The SETI (Search for Extraterrestrial Intelligence) Institute announced December 5, 2011, that it will begin monitoring radio waves that it hopes might be sent out by life forms on a planet recently discovered by NASA. The Allen Telescope Array at Hat Creek Observatory near Redding, California, had been shut down since April 2011 for lack of funding by NASA, but has now raised monies from independent supporters and negotiated a deal with the U.S. Air Force in order to start operations once again.1

The search for extraterrestrial life is one of the foundational missions of NASA that drives not only the SETI project but also motivates many of the missions to the planets.2 Carl Sagan was a principal investigator of the Voyager program, one of the most successful early missions to fly by the planets of the solar system. The mission was heavily influenced by his interest in finding extraterrestrial life. The Voyager 1 and Voyager 2 spacecraft are currently at the outer edge of the solar system and carry plaques on them with a message to be read by any extraterrestrials who might find them.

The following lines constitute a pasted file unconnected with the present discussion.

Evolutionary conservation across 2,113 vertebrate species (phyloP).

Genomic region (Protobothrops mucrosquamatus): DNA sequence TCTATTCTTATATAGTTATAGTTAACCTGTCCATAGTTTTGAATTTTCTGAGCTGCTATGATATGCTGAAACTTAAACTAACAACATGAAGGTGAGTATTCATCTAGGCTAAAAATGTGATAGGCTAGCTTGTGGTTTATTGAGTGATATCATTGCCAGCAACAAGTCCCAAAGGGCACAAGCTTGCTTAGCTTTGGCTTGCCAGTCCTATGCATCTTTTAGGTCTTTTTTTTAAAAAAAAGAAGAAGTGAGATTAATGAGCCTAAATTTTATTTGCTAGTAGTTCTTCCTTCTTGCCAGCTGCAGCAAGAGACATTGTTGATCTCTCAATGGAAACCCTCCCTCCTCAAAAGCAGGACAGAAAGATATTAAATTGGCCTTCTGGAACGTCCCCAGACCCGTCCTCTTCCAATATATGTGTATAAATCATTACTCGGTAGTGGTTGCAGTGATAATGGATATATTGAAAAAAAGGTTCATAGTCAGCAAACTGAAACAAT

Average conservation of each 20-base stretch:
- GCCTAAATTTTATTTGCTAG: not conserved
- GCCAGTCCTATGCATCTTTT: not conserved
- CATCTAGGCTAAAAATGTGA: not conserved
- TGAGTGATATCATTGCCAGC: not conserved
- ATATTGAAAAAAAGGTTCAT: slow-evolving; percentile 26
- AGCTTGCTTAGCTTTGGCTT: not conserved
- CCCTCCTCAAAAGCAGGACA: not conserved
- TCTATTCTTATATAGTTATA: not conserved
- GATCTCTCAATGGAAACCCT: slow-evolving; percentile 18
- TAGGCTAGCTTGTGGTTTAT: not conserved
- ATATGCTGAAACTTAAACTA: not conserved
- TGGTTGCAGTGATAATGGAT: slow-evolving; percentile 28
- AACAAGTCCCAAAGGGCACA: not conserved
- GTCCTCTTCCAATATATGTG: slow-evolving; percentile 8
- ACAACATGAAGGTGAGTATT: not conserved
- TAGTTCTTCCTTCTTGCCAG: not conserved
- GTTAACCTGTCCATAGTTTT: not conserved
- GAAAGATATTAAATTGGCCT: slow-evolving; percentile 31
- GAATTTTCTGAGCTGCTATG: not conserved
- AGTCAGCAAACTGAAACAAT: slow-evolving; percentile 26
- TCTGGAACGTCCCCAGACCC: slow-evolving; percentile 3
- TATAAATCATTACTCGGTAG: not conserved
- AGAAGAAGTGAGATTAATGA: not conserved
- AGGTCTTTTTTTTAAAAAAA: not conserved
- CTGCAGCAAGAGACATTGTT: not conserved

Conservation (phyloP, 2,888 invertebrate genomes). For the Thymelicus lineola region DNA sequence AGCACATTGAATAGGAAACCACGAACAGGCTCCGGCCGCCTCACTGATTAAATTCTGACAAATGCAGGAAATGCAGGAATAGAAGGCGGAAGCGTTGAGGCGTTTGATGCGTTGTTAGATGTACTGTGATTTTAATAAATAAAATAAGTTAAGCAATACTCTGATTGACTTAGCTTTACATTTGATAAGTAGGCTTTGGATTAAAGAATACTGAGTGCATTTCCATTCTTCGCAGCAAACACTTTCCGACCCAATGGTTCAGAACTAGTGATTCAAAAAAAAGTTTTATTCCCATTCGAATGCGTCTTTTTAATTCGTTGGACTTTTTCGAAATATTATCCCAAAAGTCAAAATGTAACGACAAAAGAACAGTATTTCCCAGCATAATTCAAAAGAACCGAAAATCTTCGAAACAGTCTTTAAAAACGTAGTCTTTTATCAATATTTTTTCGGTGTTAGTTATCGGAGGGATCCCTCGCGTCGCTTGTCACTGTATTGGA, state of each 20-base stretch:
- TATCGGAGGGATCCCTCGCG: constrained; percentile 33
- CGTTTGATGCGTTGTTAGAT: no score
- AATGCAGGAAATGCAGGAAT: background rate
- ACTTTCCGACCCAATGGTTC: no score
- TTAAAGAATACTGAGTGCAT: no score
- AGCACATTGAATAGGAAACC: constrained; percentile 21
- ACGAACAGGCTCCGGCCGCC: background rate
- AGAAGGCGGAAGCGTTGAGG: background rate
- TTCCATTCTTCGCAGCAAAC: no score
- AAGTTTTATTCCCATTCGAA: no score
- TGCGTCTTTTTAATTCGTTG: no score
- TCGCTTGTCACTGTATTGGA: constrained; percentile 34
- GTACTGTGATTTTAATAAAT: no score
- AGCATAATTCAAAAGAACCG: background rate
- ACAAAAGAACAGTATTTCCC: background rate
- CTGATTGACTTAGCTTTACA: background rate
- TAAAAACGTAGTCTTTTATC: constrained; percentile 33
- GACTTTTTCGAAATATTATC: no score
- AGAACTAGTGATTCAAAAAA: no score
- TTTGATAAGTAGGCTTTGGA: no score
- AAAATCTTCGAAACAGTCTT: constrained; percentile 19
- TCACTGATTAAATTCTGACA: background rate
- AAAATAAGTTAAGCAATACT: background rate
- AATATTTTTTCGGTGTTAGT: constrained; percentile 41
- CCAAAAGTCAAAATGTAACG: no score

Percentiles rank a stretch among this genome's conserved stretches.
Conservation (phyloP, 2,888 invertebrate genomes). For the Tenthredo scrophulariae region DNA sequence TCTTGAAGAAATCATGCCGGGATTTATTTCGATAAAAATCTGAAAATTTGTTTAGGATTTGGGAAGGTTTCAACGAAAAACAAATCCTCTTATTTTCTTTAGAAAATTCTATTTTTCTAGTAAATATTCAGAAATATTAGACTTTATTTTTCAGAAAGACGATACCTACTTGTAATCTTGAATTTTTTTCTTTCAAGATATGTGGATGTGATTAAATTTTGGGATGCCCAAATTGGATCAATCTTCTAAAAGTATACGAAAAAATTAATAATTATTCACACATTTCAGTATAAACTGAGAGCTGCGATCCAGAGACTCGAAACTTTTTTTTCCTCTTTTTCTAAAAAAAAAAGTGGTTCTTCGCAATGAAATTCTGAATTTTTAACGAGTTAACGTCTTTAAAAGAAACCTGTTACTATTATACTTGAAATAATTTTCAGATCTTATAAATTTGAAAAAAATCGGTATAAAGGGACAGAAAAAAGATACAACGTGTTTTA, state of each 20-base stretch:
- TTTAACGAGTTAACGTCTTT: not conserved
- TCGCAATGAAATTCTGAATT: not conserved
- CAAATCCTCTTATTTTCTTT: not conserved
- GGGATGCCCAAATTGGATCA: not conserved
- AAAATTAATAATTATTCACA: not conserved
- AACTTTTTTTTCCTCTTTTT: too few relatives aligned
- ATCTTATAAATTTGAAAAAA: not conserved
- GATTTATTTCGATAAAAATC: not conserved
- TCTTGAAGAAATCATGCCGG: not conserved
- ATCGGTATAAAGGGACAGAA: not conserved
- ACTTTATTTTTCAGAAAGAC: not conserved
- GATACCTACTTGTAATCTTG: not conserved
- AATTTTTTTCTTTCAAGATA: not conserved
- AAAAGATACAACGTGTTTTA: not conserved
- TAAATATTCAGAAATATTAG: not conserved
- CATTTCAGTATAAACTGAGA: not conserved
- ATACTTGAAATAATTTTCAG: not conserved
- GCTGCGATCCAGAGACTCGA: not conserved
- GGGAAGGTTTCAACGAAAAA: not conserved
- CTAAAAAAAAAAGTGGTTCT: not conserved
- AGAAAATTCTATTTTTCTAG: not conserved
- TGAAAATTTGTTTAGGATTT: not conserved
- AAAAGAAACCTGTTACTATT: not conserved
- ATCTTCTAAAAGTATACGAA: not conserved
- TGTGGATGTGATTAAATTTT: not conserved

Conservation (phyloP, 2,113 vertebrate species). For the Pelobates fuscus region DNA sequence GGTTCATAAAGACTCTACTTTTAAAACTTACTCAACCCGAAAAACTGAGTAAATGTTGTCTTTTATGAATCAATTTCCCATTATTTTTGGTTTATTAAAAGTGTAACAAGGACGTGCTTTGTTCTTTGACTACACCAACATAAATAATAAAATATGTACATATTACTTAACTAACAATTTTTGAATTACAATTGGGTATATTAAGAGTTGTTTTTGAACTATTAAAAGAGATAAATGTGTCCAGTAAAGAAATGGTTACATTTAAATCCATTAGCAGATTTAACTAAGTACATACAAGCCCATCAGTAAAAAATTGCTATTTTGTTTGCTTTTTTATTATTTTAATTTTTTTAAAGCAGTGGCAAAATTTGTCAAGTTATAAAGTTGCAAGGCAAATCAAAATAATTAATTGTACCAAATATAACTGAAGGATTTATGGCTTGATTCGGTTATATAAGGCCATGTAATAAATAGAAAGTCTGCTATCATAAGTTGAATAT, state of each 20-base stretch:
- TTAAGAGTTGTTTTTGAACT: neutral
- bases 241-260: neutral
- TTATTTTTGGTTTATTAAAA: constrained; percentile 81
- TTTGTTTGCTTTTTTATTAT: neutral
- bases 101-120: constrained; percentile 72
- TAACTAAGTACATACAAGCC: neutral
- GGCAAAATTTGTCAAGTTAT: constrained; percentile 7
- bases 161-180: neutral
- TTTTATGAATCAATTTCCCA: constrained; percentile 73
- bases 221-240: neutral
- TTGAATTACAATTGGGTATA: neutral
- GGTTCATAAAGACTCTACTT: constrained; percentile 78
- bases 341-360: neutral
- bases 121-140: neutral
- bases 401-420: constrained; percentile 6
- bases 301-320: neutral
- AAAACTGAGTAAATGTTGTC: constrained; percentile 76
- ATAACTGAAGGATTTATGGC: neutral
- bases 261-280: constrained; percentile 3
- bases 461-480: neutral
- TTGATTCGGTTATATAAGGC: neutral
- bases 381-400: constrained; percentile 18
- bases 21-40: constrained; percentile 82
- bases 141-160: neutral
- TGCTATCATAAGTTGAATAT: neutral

Carl Sagan was a strong advocate of the search for extraterrestrial intelligence because he believed there was no evidence for God and that evolution explained our existence. He told me in 1994 on the 25th anniversary of the SETI program which he helped sponsor, “We’ve been looking for intelligent life beyond the earth for over 25 years now, but we haven’t found any. There must be something special about the earth. I would be happy to find even stupid life!”3

The SETI radio telescope was brought out of mothballs because of the recent report that Kepler-22b, an earth-like planet, was found orbiting the “habitable zone” of the sun-like star KIC 10593626 about 600 light-years from earth.4,5,6 The position of the field of view in the sky is in the Cygnus-Lyra region just above the galactic plane looking down the Orion arm of our galaxy. It was reported to be the first planet with a measured radius to orbit the habitable zone of any star other than the sun….

Continue Reading on www.icr.org